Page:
In March I read The Marlows and the Traitor, the second in the Marlows series by Antonia Forest and the last book of hers I had left to read. This did not fill me with joy. She's one of those writers who never wrote nearly enough to satisfy her fans, even though she wrote ten books over the course of 34 years, and even though they are all quite long for children's books. All but one of her books focus on the Marlow family; four are school stories; two are historical; and they all feature wonderful prose, believable characters and an ironic view of the world.
Unlike a lot of school stories, Kingscote is a real school: no wonderfully understanding headmistress, no jolly nice prefects, and no guarantee that the 'villains' will be punished at the end. The girls are teenage girls, with cliques, rivalries, and friendships that often include cruel words and painful ostracism. Within the Marlow family there are favourites, arguments and misunderstandings. Even Nicola, the heroine, is not saved from being wrong or spared ironic representation.
To summarise: I am a massive fan of these books.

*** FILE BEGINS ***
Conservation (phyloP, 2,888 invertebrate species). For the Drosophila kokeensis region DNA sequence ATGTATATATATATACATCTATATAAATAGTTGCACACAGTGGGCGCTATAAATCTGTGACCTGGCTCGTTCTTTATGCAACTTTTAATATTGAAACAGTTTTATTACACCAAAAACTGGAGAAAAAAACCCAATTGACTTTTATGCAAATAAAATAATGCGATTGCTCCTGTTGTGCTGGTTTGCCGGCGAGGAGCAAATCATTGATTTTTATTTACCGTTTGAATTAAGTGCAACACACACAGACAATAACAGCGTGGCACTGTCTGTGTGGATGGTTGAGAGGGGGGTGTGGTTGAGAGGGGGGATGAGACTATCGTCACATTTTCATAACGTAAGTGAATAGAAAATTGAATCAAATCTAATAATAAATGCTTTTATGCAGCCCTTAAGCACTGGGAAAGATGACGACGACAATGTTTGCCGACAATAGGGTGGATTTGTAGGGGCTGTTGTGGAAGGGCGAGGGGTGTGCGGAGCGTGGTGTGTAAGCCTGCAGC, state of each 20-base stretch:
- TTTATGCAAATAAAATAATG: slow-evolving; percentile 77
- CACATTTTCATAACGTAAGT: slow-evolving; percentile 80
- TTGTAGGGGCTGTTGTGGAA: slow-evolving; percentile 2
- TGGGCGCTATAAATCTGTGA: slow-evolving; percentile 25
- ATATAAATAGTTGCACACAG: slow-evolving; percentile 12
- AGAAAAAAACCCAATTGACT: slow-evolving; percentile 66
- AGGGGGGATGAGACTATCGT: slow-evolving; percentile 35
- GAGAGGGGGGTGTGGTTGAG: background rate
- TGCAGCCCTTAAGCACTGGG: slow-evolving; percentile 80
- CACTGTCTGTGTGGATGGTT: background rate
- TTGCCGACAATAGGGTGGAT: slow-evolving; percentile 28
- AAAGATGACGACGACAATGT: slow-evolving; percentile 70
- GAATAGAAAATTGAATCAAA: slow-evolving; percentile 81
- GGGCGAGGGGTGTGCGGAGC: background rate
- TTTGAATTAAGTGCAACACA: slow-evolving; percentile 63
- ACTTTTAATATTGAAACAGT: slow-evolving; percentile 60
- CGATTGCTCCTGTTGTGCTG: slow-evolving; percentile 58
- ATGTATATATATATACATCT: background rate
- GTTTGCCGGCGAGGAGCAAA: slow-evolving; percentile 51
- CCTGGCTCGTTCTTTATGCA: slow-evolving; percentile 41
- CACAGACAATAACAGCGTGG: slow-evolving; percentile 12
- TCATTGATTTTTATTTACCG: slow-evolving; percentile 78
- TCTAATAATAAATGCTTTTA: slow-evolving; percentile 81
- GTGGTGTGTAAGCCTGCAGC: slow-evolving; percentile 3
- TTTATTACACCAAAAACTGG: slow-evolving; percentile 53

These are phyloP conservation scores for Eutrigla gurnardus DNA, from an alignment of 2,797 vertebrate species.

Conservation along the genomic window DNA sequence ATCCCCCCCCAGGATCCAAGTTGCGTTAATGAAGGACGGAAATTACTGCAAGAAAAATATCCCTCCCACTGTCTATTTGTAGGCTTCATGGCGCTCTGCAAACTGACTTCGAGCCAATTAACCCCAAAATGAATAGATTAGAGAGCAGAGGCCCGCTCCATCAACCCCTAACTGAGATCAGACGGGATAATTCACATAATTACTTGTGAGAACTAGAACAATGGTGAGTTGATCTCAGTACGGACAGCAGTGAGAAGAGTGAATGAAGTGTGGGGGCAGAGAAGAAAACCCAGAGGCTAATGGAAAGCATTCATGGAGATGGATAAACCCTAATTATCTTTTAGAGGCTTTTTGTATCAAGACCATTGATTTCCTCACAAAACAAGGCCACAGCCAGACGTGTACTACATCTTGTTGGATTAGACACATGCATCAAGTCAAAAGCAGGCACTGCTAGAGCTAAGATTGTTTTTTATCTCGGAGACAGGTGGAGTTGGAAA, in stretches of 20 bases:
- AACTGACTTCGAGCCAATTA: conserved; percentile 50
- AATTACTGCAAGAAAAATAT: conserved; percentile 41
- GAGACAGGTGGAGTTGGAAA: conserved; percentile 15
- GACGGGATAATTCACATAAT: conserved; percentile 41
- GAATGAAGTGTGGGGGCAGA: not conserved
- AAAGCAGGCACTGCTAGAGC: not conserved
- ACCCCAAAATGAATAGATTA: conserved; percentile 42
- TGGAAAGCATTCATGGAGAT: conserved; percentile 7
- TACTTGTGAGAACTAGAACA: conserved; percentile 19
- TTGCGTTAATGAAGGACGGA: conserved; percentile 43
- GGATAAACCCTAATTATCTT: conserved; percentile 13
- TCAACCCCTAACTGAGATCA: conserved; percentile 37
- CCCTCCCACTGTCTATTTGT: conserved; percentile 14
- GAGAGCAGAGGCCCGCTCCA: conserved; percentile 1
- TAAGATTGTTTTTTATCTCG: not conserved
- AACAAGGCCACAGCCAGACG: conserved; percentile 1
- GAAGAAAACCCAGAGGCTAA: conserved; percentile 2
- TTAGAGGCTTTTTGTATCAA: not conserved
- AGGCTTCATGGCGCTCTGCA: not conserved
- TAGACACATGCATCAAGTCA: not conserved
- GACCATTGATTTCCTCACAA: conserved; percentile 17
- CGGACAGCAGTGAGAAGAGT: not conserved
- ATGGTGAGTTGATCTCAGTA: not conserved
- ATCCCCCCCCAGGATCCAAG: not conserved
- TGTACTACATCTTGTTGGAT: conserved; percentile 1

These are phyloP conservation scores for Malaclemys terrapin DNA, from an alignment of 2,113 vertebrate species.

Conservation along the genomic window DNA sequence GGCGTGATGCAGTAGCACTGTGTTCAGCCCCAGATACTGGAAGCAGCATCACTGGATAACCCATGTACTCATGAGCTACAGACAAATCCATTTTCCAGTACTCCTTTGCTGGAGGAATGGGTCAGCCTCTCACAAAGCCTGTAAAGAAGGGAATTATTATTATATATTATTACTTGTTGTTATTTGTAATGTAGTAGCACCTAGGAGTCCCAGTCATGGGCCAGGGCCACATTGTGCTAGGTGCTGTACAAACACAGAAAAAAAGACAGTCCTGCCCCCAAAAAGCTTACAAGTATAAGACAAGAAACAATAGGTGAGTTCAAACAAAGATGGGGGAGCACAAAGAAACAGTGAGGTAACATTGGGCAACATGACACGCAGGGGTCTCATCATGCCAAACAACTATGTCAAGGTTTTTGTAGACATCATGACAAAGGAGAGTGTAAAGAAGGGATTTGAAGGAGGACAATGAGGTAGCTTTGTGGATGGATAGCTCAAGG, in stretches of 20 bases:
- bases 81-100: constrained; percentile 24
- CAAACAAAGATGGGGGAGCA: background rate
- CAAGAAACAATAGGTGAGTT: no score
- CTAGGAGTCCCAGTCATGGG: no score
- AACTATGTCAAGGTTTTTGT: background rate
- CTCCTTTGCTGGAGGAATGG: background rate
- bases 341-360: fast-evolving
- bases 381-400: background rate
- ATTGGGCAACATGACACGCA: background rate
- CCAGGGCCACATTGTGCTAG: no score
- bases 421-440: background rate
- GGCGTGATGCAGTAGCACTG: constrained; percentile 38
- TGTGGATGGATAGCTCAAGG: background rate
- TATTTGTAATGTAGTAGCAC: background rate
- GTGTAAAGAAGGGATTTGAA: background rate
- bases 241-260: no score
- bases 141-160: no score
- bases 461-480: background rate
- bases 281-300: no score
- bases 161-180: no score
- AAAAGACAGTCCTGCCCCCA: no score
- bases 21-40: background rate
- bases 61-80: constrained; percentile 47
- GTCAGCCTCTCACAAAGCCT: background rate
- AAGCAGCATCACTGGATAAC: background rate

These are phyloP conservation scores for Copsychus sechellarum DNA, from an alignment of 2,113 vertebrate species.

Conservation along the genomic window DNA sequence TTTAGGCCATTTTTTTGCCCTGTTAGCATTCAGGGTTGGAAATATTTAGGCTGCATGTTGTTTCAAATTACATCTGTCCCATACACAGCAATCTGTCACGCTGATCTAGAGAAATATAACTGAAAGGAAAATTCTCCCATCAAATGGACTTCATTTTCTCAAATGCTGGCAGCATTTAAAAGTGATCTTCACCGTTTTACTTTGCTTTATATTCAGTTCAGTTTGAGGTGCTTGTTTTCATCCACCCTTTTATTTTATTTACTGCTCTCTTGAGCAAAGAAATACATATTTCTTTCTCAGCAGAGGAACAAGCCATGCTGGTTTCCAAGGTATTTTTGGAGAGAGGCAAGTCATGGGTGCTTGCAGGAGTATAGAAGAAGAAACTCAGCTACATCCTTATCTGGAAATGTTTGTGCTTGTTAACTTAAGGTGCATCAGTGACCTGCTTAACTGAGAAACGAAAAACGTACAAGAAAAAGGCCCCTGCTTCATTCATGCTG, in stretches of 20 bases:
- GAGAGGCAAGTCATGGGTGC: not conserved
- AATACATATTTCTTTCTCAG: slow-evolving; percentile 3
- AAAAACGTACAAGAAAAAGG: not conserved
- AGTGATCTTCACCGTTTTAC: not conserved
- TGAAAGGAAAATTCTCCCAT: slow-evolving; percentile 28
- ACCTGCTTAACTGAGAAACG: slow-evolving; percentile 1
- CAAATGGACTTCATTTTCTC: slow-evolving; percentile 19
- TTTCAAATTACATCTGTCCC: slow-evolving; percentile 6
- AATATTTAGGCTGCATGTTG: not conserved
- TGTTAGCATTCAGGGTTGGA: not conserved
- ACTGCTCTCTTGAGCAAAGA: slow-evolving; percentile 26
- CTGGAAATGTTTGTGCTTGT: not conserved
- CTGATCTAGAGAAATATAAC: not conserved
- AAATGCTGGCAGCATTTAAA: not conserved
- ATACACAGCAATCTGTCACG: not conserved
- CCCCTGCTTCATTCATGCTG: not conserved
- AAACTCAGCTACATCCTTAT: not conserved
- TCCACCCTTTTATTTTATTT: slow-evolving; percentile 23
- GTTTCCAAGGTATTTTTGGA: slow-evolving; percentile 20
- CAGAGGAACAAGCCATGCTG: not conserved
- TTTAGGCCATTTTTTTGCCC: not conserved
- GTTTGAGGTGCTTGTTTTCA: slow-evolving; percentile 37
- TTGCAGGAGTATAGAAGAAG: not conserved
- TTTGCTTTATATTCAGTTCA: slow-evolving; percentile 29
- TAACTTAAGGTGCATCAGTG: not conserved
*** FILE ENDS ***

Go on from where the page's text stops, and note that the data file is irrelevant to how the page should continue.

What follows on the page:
So, I'm going to have a reread. First the present day Marlow series, then the two historical novels, and finally The Thursday Kidnapping, the standalone book.
The Marlows series
Published between 1948 and 1982, the books only cover two and a half years in the lives of the characters but are all set during the time in which they were written. The series starts with references to the Blitz and ends with characters watching Morecambe and Wise. There are seven books in the series: four school stories and three 'holiday' books, although the events of these last range from spies to gymkhanas.
Autumn Term (1948)
The Marlows and the Traitor (1953)
Falconer's Lure (1957)
End of Term (1959)
Peter's Room (1961)
The Thuggery Affair (1965)
The Ready-Made Family (1967)
The Cricket Term (1974)
The Attic Term (1976)
Run Away Home (1982)
The Player's Boy (1970) and The Players and the Rebels (1971) are really one book split in half for length. They're set in the later years of Elizabeth I, are mentioned in the main series, and feature Shakespeare, Marlow and the Essex Rebellion.
The Thursday Kidnapping
Published in 1963 this is the only book by Antonia Forest not to feature the Marlow family. It is set in Hampstead Heath, where she grew up, and features one of the most painfully accurate portrayals of a lonely girl I've ever read.
Of all these books, my favourite is The Cricket Term - though whether that will change when I've reread them all, I don't know. I suspect it won't, but you never know.
Later: Autumn Term, which I haven't read all the way through for ages.